Farrer League clubs won't necessarily present as a unanimous force at Sunday's AFL Riverina annual general meeting, with North Wagga retaining an open mind towards next season due to their concerns about deficiencies in the competition.
The Saints say a compromised under 17.5 competition in the Farrer League is costing them players with young footballers encouraged to join Riverina and Hume League clubs.
They're comfortable with seeing out the review process implemented by AFL Riverina and, while they'll listen to what other clubs have to say, aren't automatically lining up behind Marrar's request for clubs to demand the league be left alone.
"The Farrer League the way it is the last two years is not in our best interests, I think, due to the loss of 17s (teams) and juniors and players," Nilsen said.
North Wagga have put plenty of time into their juniors in recent years and fear that will be wasted without a strong under 17.5s competition to progress to.
Nilsen says the promise of weekly football rather than the awkward draw in the Farrer League - where half of the clubs haven't been able to field teams - is a big drawcard offered to players and a key reason for Saints to consider bidding for the AFL Riverina's Premier Division.
"We'll listen to what people have to say and be respectful," he said.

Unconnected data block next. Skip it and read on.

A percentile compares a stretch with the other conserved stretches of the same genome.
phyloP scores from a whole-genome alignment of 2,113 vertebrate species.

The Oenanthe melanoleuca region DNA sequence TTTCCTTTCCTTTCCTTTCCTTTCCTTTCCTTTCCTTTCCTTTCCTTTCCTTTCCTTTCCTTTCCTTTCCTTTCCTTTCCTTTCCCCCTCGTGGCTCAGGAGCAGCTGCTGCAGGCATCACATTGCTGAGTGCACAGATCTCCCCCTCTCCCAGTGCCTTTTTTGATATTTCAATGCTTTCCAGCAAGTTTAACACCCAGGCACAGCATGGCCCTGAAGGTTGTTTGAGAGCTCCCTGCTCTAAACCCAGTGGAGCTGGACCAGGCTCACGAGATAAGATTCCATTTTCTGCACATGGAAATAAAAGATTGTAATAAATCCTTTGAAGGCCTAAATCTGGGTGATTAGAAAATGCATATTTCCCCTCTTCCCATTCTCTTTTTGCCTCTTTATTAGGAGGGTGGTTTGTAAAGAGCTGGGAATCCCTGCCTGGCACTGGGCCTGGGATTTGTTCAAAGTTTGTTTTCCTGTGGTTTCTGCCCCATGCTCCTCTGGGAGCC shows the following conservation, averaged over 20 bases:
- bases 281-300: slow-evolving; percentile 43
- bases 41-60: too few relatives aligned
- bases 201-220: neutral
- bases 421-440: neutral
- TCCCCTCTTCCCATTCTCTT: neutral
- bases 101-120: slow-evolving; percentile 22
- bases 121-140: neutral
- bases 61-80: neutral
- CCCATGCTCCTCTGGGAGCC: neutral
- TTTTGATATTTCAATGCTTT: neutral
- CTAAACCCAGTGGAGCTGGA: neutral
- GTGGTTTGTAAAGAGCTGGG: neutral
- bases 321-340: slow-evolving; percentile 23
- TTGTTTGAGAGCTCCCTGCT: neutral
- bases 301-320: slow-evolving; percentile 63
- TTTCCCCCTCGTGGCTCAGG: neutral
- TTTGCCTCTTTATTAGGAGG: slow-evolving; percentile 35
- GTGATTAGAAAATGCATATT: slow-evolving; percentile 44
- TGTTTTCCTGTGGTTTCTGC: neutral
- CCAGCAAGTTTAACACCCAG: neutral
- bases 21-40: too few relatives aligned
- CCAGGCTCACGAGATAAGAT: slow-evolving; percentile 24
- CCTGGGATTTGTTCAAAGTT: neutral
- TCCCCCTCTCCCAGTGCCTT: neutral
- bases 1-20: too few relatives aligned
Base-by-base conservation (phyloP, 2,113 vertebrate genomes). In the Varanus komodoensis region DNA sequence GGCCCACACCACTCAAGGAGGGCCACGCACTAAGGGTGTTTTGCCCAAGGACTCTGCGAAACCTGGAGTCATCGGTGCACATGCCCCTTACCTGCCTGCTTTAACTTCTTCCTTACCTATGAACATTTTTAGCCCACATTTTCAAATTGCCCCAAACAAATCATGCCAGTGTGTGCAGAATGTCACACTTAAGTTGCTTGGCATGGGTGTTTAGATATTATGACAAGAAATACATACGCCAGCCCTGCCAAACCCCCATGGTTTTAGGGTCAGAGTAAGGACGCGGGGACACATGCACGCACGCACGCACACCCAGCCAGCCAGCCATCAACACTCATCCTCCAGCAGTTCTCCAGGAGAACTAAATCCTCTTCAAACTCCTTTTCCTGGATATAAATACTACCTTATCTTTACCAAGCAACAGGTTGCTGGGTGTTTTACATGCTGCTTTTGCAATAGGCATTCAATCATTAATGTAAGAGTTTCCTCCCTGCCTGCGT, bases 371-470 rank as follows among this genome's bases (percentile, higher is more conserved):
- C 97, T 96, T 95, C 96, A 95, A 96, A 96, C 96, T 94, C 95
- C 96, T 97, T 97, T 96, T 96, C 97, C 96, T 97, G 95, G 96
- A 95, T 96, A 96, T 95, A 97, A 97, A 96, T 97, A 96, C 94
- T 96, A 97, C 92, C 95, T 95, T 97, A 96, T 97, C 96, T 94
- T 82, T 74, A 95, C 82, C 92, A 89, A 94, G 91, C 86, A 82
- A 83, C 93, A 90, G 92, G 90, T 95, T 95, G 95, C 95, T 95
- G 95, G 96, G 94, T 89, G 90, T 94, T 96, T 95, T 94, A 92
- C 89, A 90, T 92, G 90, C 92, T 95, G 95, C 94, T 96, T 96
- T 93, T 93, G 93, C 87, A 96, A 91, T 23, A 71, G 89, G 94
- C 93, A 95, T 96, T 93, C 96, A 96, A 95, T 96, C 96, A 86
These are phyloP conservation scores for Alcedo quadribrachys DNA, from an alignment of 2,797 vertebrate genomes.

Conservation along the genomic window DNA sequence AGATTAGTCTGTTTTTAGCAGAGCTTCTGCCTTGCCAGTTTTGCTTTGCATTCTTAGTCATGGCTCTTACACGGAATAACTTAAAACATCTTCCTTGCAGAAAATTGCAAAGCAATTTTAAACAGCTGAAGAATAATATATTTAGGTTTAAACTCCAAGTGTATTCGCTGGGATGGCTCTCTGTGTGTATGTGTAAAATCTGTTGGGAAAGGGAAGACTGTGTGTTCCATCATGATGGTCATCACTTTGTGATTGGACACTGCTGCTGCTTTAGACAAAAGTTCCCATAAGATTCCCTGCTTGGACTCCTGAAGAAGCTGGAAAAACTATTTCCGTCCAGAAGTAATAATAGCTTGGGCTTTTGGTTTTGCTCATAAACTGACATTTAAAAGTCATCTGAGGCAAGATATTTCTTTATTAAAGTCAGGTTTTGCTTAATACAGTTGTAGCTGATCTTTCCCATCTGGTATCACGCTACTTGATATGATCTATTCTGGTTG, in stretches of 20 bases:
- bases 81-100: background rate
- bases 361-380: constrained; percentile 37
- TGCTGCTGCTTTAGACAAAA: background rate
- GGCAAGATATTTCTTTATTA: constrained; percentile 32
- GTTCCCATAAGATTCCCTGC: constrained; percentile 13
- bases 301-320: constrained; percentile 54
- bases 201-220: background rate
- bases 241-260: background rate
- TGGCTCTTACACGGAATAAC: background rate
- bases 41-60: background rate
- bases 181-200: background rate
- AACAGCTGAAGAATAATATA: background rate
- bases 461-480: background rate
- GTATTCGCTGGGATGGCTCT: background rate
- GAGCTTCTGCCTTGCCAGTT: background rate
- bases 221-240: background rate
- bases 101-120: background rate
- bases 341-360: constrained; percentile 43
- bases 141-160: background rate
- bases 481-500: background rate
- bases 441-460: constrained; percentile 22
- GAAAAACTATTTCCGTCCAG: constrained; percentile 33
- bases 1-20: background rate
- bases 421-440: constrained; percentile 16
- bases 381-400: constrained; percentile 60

"They're passionate about their teams and how that league turns out. But at the end of the day, we've got to work out what the best interests for the club.
"If everything was good and the 17s was strong, we wouldn't be considering moving from the Farrer League.
"But, for us, we're bleeding players. And when people pay their rego, we want them to get a full season.
"We'll keep to the path we've been on, and it will really come down to our members.
"But I think the AFL has communicated the (review) process really well. They've definitely been up front with it."
Coleambally are among the clubs to strongly support Marrar's call for the Farrer League to be left alone.
Murmurs of discontent blew up into outright hostility this week in the wake of a decision to move away from the competition's history and start afresh as the AFL Riverina Community Division.
Blues president Glen Tooth said he's confident the review process, and AFL Riverina's drive for change, began with the best of intentions. But he fears the way it's unfolded isn't doing justice to a proud Farrer League and its clubs.
"A pub comp is what it looks like now. Instead of going forward, it feels like we're going back. Like they're pushing one league forward and leaving one behind," Blues president Glen Tooth said.
He believes the biggest priority for many clubs hasn't been addressed at all.
"The same day footy concept, getting our juniors and seniors together, has been our aim for the last five or six years but it just seems to have gone in the complete opposite direction," Tooth said.
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